Some of the most interesting Carmel Bach Festival events every year are the open sessions of the Virginia Best Adams Vocal Master Classes, which give us an intimate glimpse of some of the most outstanding members of the CBF Chorale, who are young professionals well on their way to establishing their own careers. David Gordon usually presides over these master classes, but since he was occupied in rehearsals Monday afternoon, standing in for him on this occasion was David Newman, a distinguished member of the CBF Chorale. Newman introduced himself to the audience saying that twenty years previously he had been a Virginia Best Adams Fellow sitting in the first row where the four young singers were seated while waiting to participate in the session. The assisting pianist for these classes is the versatile Michael Beattie, who seems to be at home in just about any style you can imagine, whether it be opera, oratorio, art songs, or Lieder.
The first singer we heard was mezzo soprano Janna Critz, winner of the biennial 2014 Bethlehem Bach Vocal Competition and the founder in 2014 of the ensemble, Bel Pianto, a Baroque concert series presenting German, French and Italian vocal music from the early 16th to mid 17th centuries. After singing Cara speme from Handel’s Giuilo Cesare, Newman complimented her and asked her what was the “affect” she was trying to project, since this aria has so many lovely moments, although the text, especially in the middle section, is about uncontrolled anger and the intention to kill. A superb teacher, Newman leaned heavily on the Socratic concept of asking questions to initiate a dialog that would bring issues into sharper focus resulting in a more effective performance. Newman asked, “How does the anger and darkness of the B section affect your performance of the Da Capo return to the A section?” Together they tried various solutions, and we heard the aria becoming more intense as we observed from the audience. Newman complimented Critz on her ornamentation and embellishment, asking whether she had improvised them on the spot –- we learned that mostly they had been worked out in advance, but in the spirit of the moment they had evolved somewhat to give a more spontaneous effect. Newman additionally said, “This aria is not about “pretty. It is a vehicle to show how good you are, and if the character in your role is becoming unhinged, don’t be afraid to show it.”
Jana Miller & David Newman
Stepping up on stage next was Canadian soprano Jana Miller, who has many competition highlights to her credit, including the First Prize in singing at the 2014 Prix d’Europe Competition. Jana sang the second aria, Weichet nur betrübte Schatten, from Bach’s Wedding Cantata, BWV 202. After some nice compliments, once again we heard questions about how to make the return to the A section in a da capo aria different from our first hearing, and how to make the audience feel the difference. Newman suggested some grotesque movements of the jaw to free up the voice –- naturally to be somewhat concealed in public performance. Newman discussed how in arias like this we need to be direct, sincere and utterly natural, and not trying to be the biggest and greatest opera singer in the world. It is the text and the dramatic effect that really matter. Newman mentioned that in a singers’ training, they are often told that they have to be better, bigger, more expressive, more profound, etc., but in the long run what counts is to be yourself, not what you think you should be, or what people expect.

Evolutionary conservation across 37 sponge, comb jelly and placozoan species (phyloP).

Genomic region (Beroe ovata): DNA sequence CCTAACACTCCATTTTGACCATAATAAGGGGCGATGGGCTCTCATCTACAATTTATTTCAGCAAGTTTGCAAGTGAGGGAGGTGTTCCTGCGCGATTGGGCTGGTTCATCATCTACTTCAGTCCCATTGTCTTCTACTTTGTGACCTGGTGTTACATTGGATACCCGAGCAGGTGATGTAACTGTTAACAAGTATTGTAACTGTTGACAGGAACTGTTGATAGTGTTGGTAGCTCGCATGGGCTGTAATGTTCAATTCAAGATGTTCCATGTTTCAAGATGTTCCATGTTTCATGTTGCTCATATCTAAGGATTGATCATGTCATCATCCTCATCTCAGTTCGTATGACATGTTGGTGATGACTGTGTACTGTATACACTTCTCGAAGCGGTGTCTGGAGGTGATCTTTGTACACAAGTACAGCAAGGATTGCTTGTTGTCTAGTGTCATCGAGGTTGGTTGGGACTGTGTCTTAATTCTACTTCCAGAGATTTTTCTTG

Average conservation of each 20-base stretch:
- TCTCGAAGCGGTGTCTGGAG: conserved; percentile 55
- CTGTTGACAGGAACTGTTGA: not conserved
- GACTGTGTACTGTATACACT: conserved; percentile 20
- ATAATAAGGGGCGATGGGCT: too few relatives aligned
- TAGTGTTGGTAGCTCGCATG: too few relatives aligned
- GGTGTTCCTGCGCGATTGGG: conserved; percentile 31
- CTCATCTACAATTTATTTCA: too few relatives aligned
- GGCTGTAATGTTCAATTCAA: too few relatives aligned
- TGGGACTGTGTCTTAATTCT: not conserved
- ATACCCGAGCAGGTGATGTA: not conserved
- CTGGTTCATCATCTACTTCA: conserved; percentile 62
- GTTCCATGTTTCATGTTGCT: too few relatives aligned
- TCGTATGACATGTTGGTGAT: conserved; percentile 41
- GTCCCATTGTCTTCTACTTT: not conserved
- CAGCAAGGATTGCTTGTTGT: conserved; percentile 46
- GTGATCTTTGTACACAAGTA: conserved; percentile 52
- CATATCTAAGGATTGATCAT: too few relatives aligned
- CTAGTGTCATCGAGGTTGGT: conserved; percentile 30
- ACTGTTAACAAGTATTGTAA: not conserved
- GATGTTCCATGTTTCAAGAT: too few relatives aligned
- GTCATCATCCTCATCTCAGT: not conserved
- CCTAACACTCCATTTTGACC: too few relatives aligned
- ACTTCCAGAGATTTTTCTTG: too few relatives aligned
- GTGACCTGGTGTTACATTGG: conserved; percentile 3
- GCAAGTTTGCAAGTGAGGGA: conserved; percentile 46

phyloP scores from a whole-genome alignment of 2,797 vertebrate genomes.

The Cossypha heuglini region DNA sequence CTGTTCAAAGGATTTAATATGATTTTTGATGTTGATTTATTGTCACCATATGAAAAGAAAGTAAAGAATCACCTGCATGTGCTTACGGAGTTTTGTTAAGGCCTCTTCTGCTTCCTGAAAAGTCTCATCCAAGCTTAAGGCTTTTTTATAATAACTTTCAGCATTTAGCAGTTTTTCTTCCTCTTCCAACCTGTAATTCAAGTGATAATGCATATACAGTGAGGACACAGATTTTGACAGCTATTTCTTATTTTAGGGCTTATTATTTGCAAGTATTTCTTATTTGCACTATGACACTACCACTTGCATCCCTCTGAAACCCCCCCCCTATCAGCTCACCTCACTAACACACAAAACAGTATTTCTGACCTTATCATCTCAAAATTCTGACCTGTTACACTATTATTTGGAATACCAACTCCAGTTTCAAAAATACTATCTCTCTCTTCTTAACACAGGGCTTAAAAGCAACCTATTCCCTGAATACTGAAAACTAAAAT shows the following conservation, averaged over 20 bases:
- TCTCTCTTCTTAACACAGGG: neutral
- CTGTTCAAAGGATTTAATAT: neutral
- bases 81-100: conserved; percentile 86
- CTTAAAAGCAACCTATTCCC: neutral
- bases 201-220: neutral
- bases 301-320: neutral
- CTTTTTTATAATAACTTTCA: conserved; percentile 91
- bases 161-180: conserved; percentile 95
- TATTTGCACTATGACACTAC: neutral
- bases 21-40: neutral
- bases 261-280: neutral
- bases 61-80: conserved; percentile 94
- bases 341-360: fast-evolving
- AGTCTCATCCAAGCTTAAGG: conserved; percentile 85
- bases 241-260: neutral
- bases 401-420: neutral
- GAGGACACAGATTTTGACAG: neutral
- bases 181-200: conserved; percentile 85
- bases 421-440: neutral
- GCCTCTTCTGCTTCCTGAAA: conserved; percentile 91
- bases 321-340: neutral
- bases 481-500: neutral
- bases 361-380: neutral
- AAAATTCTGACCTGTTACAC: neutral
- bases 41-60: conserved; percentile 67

One of the characteristics of Jana Miller’s singing was her ability to begin a note ever so softly and gradually bring up the intensity to where it grabbed you and held you in its grip. It gave me goose bumps twice, and I marveled at the way it snuck up on me each time without my being aware of what was coming.
Next we heard tenor Brian Giebler, in a non-stop melisma marathon singing So schnell in rauschend Wasser fleißt from Bach’s Cantata No. 26. It was impressive how he could maintain his momentum without appearing to breathe. Newman praised his skill of so carefully selecting places to breathe unobtrusively that most of the audience was unaware of his breathing. Newman spoke about considering each new melisma as a “Genesis” parallel with the continuo (hearing pianist Beattie’s performance of the fast moving continuo in tandem with Giebler was one of the high spots of the afternoon’s session). Newman suggested that Giebler lean into the melismas and not to be afraid of them. Newman’s last words to Giebler: “Make sure that you conquer the aria and the aria doesn’t conquer you.
The last singer of the afternoon was bass David Rugger, a Ph.D candidate in Musicology at Indiana University, who sang the “Jesus” recitatives from the St. John Passion. Rugger’s deeply impassioned and strong rich voice filled the church with ease. Newman praised Rugger’s performance and commented that unlike Jesus’s role in the St. Matthew Passion, where Jesus expresses doubt about his fate and seems to consider avoiding it, in the St. John Passion, Jesus is fully accepting of his fate and is angry with his persecutors that they don’t recognize his willingness to be crucified. Newman felt that Rugger captured this strength and defiance in his performance, but suggested that Rugger think more about acting and less about singing, for the underlying text was more important than the way it is sung. Newman showed a nice respect for Rugger’s artistry and said at the end, “We are not playing demonstration and copy – you must find your own way.”
Throughout this session Newman demonstrated a nice respect for these young professionals and also demonstrated the attributes of a “born” teacher. He probed the singers with questions and led them in slightly new directions –- always with the intention of bringing out the best in them and helping them to find their own way to reach their goals.